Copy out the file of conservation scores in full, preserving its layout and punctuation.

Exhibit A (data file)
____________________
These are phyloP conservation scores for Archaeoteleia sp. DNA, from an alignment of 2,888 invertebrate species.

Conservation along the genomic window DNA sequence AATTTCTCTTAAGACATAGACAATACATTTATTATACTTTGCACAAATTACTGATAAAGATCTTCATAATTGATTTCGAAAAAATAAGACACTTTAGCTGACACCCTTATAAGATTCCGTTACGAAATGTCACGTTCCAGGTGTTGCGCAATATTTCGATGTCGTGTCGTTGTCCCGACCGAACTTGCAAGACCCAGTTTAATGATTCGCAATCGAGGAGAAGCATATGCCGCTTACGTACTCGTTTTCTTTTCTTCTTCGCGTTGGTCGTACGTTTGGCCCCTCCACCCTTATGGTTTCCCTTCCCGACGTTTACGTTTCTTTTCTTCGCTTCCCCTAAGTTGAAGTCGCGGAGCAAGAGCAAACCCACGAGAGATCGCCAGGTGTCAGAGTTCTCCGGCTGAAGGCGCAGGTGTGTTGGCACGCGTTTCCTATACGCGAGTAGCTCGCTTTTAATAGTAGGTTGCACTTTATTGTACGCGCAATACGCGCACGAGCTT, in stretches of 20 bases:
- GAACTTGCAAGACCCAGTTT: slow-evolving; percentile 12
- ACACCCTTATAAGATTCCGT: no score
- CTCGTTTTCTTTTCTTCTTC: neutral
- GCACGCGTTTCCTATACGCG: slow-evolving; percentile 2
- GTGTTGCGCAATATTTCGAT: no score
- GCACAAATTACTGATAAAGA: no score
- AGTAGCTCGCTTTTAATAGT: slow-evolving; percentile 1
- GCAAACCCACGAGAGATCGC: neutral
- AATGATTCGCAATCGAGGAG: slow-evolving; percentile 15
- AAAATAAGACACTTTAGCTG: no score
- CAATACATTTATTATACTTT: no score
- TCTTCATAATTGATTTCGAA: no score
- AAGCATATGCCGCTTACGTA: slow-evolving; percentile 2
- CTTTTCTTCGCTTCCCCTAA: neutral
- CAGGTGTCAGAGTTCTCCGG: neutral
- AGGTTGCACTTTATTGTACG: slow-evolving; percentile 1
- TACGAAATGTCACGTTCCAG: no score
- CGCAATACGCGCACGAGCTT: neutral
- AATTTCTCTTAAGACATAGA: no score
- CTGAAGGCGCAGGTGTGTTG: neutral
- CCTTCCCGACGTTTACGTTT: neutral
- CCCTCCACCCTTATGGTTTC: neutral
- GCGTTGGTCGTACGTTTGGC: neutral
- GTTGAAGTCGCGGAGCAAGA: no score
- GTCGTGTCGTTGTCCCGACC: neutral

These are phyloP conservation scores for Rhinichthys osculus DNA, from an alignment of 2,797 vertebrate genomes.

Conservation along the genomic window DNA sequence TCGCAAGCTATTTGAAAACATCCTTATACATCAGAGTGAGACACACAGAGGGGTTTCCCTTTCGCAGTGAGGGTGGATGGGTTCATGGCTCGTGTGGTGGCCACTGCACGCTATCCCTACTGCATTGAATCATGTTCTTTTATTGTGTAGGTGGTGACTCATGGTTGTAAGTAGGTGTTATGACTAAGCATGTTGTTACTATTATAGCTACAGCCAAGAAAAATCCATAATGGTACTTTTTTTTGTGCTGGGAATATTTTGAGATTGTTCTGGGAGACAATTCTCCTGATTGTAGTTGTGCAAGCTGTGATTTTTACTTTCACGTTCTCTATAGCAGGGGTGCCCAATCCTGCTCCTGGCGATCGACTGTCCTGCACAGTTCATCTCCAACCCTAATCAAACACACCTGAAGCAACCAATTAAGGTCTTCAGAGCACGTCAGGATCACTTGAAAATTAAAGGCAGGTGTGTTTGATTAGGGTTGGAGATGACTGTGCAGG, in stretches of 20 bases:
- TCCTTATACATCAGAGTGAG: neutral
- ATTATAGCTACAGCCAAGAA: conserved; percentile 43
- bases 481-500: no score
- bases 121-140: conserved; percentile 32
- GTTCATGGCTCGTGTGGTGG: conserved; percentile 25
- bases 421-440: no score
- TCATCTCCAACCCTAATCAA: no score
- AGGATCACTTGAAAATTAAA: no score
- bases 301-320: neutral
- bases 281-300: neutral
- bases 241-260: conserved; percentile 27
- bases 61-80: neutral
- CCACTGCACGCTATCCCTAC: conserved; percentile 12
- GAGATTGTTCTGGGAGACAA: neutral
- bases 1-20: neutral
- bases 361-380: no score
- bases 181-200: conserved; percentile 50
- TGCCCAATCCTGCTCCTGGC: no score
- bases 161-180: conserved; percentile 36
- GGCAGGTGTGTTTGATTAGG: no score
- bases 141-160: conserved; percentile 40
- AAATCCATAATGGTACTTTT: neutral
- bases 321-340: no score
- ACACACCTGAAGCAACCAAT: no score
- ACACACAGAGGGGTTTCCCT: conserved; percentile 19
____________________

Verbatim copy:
These are phyloP conservation scores for Archaeoteleia sp. DNA, from an alignment of 2,888 invertebrate species.

Conservation along the genomic window DNA sequence AATTTCTCTTAAGACATAGACAATACATTTATTATACTTTGCACAAATTACTGATAAAGATCTTCATAATTGATTTCGAAAAAATAAGACACTTTAGCTGACACCCTTATAAGATTCCGTTACGAAATGTCACGTTCCAGGTGTTGCGCAATATTTCGATGTCGTGTCGTTGTCCCGACCGAACTTGCAAGACCCAGTTTAATGATTCGCAATCGAGGAGAAGCATATGCCGCTTACGTACTCGTTTTCTTTTCTTCTTCGCGTTGGTCGTACGTTTGGCCCCTCCACCCTTATGGTTTCCCTTCCCGACGTTTACGTTTCTTTTCTTCGCTTCCCCTAAGTTGAAGTCGCGGAGCAAGAGCAAACCCACGAGAGATCGCCAGGTGTCAGAGTTCTCCGGCTGAAGGCGCAGGTGTGTTGGCACGCGTTTCCTATACGCGAGTAGCTCGCTTTTAATAGTAGGTTGCACTTTATTGTACGCGCAATACGCGCACGAGCTT, in stretches of 20 bases:
- GAACTTGCAAGACCCAGTTT: slow-evolving; percentile 12
- ACACCCTTATAAGATTCCGT: no score
- CTCGTTTTCTTTTCTTCTTC: neutral
- GCACGCGTTTCCTATACGCG: slow-evolving; percentile 2
- GTGTTGCGCAATATTTCGAT: no score
- GCACAAATTACTGATAAAGA: no score
- AGTAGCTCGCTTTTAATAGT: slow-evolving; percentile 1
- GCAAACCCACGAGAGATCGC: neutral
- AATGATTCGCAATCGAGGAG: slow-evolving; percentile 15
- AAAATAAGACACTTTAGCTG: no score
- CAATACATTTATTATACTTT: no score
- TCTTCATAATTGATTTCGAA: no score
- AAGCATATGCCGCTTACGTA: slow-evolving; percentile 2
- CTTTTCTTCGCTTCCCCTAA: neutral
- CAGGTGTCAGAGTTCTCCGG: neutral
- AGGTTGCACTTTATTGTACG: slow-evolving; percentile 1
- TACGAAATGTCACGTTCCAG: no score
- CGCAATACGCGCACGAGCTT: neutral
- AATTTCTCTTAAGACATAGA: no score
- CTGAAGGCGCAGGTGTGTTG: neutral
- CCTTCCCGACGTTTACGTTT: neutral
- CCCTCCACCCTTATGGTTTC: neutral
- GCGTTGGTCGTACGTTTGGC: neutral
- GTTGAAGTCGCGGAGCAAGA: no score
- GTCGTGTCGTTGTCCCGACC: neutral

These are phyloP conservation scores for Rhinichthys osculus DNA, from an alignment of 2,797 vertebrate genomes.

Conservation along the genomic window DNA sequence TCGCAAGCTATTTGAAAACATCCTTATACATCAGAGTGAGACACACAGAGGGGTTTCCCTTTCGCAGTGAGGGTGGATGGGTTCATGGCTCGTGTGGTGGCCACTGCACGCTATCCCTACTGCATTGAATCATGTTCTTTTATTGTGTAGGTGGTGACTCATGGTTGTAAGTAGGTGTTATGACTAAGCATGTTGTTACTATTATAGCTACAGCCAAGAAAAATCCATAATGGTACTTTTTTTTGTGCTGGGAATATTTTGAGATTGTTCTGGGAGACAATTCTCCTGATTGTAGTTGTGCAAGCTGTGATTTTTACTTTCACGTTCTCTATAGCAGGGGTGCCCAATCCTGCTCCTGGCGATCGACTGTCCTGCACAGTTCATCTCCAACCCTAATCAAACACACCTGAAGCAACCAATTAAGGTCTTCAGAGCACGTCAGGATCACTTGAAAATTAAAGGCAGGTGTGTTTGATTAGGGTTGGAGATGACTGTGCAGG, in stretches of 20 bases:
- TCCTTATACATCAGAGTGAG: neutral
- ATTATAGCTACAGCCAAGAA: conserved; percentile 43
- bases 481-500: no score
- bases 121-140: conserved; percentile 32
- GTTCATGGCTCGTGTGGTGG: conserved; percentile 25
- bases 421-440: no score
- TCATCTCCAACCCTAATCAA: no score
- AGGATCACTTGAAAATTAAA: no score
- bases 301-320: neutral
- bases 281-300: neutral
- bases 241-260: conserved; percentile 27
- bases 61-80: neutral
- CCACTGCACGCTATCCCTAC: conserved; percentile 12
- GAGATTGTTCTGGGAGACAA: neutral
- bases 1-20: neutral
- bases 361-380: no score
- bases 181-200: conserved; percentile 50
- TGCCCAATCCTGCTCCTGGC: no score
- bases 161-180: conserved; percentile 36
- GGCAGGTGTGTTTGATTAGG: no score
- bases 141-160: conserved; percentile 40
- AAATCCATAATGGTACTTTT: neutral
- bases 321-340: no score
- ACACACCTGAAGCAACCAAT: no score
- ACACACAGAGGGGTTTCCCT: conserved; percentile 19